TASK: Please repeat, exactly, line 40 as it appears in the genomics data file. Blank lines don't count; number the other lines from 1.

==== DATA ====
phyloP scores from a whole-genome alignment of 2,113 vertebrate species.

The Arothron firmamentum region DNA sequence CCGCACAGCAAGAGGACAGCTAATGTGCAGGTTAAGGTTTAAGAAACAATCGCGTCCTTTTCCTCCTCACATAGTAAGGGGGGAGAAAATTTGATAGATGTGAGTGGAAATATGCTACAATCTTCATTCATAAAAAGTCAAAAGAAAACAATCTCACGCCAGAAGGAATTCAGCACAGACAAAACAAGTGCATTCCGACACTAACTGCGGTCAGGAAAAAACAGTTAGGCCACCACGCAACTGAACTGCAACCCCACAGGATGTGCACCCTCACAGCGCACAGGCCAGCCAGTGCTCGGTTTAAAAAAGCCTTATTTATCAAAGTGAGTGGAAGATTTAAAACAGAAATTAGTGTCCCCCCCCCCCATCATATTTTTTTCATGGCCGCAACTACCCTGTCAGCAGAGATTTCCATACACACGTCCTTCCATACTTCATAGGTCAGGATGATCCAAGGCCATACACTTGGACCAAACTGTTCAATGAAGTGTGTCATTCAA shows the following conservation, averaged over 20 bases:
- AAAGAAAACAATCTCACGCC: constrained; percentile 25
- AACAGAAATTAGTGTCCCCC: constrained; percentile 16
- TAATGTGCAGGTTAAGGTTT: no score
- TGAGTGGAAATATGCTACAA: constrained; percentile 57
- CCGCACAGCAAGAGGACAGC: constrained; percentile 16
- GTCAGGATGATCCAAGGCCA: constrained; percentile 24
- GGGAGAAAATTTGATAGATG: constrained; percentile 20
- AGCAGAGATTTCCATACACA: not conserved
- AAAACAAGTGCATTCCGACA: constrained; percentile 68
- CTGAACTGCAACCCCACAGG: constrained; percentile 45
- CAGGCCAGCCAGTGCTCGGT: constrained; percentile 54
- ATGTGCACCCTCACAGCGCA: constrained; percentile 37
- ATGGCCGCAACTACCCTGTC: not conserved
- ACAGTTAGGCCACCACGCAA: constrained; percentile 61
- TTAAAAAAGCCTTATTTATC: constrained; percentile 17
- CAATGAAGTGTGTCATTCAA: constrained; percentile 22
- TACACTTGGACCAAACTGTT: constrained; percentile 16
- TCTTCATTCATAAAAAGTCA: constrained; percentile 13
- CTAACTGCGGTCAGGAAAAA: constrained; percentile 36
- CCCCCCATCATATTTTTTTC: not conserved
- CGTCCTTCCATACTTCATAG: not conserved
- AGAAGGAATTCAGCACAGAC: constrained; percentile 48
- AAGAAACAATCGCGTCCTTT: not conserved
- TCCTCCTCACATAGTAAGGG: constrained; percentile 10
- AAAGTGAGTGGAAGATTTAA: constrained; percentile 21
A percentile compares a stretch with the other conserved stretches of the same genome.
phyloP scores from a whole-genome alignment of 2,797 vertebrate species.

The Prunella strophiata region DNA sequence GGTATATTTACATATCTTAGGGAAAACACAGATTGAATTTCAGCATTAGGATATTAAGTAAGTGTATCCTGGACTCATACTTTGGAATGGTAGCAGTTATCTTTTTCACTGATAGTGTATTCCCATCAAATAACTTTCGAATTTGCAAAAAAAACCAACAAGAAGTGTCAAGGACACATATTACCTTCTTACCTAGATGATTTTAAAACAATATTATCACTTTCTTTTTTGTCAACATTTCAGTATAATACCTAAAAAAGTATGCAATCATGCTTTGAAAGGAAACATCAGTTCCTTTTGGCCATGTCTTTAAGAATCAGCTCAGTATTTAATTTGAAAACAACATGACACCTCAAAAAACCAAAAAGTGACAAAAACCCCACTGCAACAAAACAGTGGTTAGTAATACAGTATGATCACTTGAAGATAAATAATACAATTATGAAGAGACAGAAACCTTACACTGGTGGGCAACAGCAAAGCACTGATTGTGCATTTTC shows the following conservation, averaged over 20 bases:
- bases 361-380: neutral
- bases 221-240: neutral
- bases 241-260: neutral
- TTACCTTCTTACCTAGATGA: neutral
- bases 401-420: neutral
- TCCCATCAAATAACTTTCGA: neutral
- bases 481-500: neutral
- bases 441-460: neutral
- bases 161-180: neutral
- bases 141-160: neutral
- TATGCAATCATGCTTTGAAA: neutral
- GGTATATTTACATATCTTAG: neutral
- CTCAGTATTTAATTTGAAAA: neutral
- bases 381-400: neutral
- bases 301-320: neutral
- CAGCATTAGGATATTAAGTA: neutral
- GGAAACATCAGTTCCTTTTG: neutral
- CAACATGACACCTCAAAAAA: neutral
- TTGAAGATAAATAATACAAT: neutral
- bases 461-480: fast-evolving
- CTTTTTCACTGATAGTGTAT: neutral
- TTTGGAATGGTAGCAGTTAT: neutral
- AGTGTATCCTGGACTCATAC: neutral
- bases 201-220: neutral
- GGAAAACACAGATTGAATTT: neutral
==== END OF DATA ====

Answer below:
- bases 141-160: neutral